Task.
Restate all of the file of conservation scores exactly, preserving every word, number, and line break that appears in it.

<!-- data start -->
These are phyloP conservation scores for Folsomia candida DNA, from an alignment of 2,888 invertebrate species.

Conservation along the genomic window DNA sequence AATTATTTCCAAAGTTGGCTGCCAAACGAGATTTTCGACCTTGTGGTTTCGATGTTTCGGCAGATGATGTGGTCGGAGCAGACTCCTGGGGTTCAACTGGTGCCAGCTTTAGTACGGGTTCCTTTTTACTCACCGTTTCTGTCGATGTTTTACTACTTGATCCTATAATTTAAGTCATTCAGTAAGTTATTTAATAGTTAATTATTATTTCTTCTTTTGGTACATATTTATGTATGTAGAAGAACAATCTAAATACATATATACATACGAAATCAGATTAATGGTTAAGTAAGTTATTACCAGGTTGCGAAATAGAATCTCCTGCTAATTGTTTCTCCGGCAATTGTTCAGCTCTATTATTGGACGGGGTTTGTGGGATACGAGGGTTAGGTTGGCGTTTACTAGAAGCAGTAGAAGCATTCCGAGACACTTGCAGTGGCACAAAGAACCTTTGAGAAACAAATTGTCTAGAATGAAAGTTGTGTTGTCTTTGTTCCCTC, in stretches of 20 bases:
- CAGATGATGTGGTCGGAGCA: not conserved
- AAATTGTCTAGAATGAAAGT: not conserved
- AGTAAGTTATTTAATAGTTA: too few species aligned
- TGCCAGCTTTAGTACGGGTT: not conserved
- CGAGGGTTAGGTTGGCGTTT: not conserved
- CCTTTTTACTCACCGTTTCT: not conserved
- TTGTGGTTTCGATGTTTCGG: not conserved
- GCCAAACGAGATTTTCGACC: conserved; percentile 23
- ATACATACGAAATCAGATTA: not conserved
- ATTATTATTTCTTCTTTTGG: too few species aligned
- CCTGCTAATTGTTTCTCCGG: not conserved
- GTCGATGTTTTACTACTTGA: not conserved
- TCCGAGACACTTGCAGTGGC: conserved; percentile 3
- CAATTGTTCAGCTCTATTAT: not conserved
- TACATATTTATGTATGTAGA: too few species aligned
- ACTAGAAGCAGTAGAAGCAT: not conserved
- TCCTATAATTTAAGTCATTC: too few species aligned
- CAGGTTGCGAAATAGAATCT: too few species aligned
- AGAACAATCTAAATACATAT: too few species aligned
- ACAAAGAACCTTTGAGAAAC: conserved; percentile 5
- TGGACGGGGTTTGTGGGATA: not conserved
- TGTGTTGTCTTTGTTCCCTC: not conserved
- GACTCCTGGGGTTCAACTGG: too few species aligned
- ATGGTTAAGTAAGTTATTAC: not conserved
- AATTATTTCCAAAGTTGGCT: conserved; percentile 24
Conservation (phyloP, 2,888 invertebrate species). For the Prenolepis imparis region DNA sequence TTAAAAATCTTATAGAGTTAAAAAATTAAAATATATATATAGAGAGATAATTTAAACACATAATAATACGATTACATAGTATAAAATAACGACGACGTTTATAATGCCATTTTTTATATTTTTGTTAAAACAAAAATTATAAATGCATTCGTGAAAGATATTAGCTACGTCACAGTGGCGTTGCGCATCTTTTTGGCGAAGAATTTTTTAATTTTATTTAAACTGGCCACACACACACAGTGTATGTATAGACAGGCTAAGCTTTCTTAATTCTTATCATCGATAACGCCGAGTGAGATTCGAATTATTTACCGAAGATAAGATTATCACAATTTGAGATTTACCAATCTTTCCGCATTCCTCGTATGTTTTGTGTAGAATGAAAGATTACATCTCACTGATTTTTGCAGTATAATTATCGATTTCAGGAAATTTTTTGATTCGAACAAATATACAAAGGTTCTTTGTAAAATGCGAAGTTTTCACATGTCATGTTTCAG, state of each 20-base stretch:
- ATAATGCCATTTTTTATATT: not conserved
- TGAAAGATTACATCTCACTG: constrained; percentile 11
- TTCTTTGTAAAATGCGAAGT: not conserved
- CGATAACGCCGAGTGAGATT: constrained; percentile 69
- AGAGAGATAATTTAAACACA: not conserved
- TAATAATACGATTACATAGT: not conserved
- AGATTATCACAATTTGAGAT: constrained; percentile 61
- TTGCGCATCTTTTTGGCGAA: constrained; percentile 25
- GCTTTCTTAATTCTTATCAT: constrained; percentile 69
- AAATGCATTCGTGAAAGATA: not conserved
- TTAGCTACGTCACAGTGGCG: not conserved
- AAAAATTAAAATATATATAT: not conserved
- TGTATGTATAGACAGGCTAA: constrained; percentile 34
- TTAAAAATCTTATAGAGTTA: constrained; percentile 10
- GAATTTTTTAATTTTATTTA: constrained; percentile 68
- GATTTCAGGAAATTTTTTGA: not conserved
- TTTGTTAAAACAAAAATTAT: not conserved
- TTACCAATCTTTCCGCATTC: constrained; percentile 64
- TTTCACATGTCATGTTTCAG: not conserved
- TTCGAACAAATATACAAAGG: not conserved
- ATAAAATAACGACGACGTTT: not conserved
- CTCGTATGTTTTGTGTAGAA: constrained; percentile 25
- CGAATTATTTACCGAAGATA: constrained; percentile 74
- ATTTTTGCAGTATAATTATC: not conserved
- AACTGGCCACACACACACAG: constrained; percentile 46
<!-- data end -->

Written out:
These are phyloP conservation scores for Folsomia candida DNA, from an alignment of 2,888 invertebrate species.

Conservation along the genomic window DNA sequence AATTATTTCCAAAGTTGGCTGCCAAACGAGATTTTCGACCTTGTGGTTTCGATGTTTCGGCAGATGATGTGGTCGGAGCAGACTCCTGGGGTTCAACTGGTGCCAGCTTTAGTACGGGTTCCTTTTTACTCACCGTTTCTGTCGATGTTTTACTACTTGATCCTATAATTTAAGTCATTCAGTAAGTTATTTAATAGTTAATTATTATTTCTTCTTTTGGTACATATTTATGTATGTAGAAGAACAATCTAAATACATATATACATACGAAATCAGATTAATGGTTAAGTAAGTTATTACCAGGTTGCGAAATAGAATCTCCTGCTAATTGTTTCTCCGGCAATTGTTCAGCTCTATTATTGGACGGGGTTTGTGGGATACGAGGGTTAGGTTGGCGTTTACTAGAAGCAGTAGAAGCATTCCGAGACACTTGCAGTGGCACAAAGAACCTTTGAGAAACAAATTGTCTAGAATGAAAGTTGTGTTGTCTTTGTTCCCTC, in stretches of 20 bases:
- CAGATGATGTGGTCGGAGCA: not conserved
- AAATTGTCTAGAATGAAAGT: not conserved
- AGTAAGTTATTTAATAGTTA: too few species aligned
- TGCCAGCTTTAGTACGGGTT: not conserved
- CGAGGGTTAGGTTGGCGTTT: not conserved
- CCTTTTTACTCACCGTTTCT: not conserved
- TTGTGGTTTCGATGTTTCGG: not conserved
- GCCAAACGAGATTTTCGACC: conserved; percentile 23
- ATACATACGAAATCAGATTA: not conserved
- ATTATTATTTCTTCTTTTGG: too few species aligned
- CCTGCTAATTGTTTCTCCGG: not conserved
- GTCGATGTTTTACTACTTGA: not conserved
- TCCGAGACACTTGCAGTGGC: conserved; percentile 3
- CAATTGTTCAGCTCTATTAT: not conserved
- TACATATTTATGTATGTAGA: too few species aligned
- ACTAGAAGCAGTAGAAGCAT: not conserved
- TCCTATAATTTAAGTCATTC: too few species aligned
- CAGGTTGCGAAATAGAATCT: too few species aligned
- AGAACAATCTAAATACATAT: too few species aligned
- ACAAAGAACCTTTGAGAAAC: conserved; percentile 5
- TGGACGGGGTTTGTGGGATA: not conserved
- TGTGTTGTCTTTGTTCCCTC: not conserved
- GACTCCTGGGGTTCAACTGG: too few species aligned
- ATGGTTAAGTAAGTTATTAC: not conserved
- AATTATTTCCAAAGTTGGCT: conserved; percentile 24
Conservation (phyloP, 2,888 invertebrate species). For the Prenolepis imparis region DNA sequence TTAAAAATCTTATAGAGTTAAAAAATTAAAATATATATATAGAGAGATAATTTAAACACATAATAATACGATTACATAGTATAAAATAACGACGACGTTTATAATGCCATTTTTTATATTTTTGTTAAAACAAAAATTATAAATGCATTCGTGAAAGATATTAGCTACGTCACAGTGGCGTTGCGCATCTTTTTGGCGAAGAATTTTTTAATTTTATTTAAACTGGCCACACACACACAGTGTATGTATAGACAGGCTAAGCTTTCTTAATTCTTATCATCGATAACGCCGAGTGAGATTCGAATTATTTACCGAAGATAAGATTATCACAATTTGAGATTTACCAATCTTTCCGCATTCCTCGTATGTTTTGTGTAGAATGAAAGATTACATCTCACTGATTTTTGCAGTATAATTATCGATTTCAGGAAATTTTTTGATTCGAACAAATATACAAAGGTTCTTTGTAAAATGCGAAGTTTTCACATGTCATGTTTCAG, state of each 20-base stretch:
- ATAATGCCATTTTTTATATT: not conserved
- TGAAAGATTACATCTCACTG: constrained; percentile 11
- TTCTTTGTAAAATGCGAAGT: not conserved
- CGATAACGCCGAGTGAGATT: constrained; percentile 69
- AGAGAGATAATTTAAACACA: not conserved
- TAATAATACGATTACATAGT: not conserved
- AGATTATCACAATTTGAGAT: constrained; percentile 61
- TTGCGCATCTTTTTGGCGAA: constrained; percentile 25
- GCTTTCTTAATTCTTATCAT: constrained; percentile 69
- AAATGCATTCGTGAAAGATA: not conserved
- TTAGCTACGTCACAGTGGCG: not conserved
- AAAAATTAAAATATATATAT: not conserved
- TGTATGTATAGACAGGCTAA: constrained; percentile 34
- TTAAAAATCTTATAGAGTTA: constrained; percentile 10
- GAATTTTTTAATTTTATTTA: constrained; percentile 68
- GATTTCAGGAAATTTTTTGA: not conserved
- TTTGTTAAAACAAAAATTAT: not conserved
- TTACCAATCTTTCCGCATTC: constrained; percentile 64
- TTTCACATGTCATGTTTCAG: not conserved
- TTCGAACAAATATACAAAGG: not conserved
- ATAAAATAACGACGACGTTT: not conserved
- CTCGTATGTTTTGTGTAGAA: constrained; percentile 25
- CGAATTATTTACCGAAGATA: constrained; percentile 74
- ATTTTTGCAGTATAATTATC: not conserved
- AACTGGCCACACACACACAG: constrained; percentile 46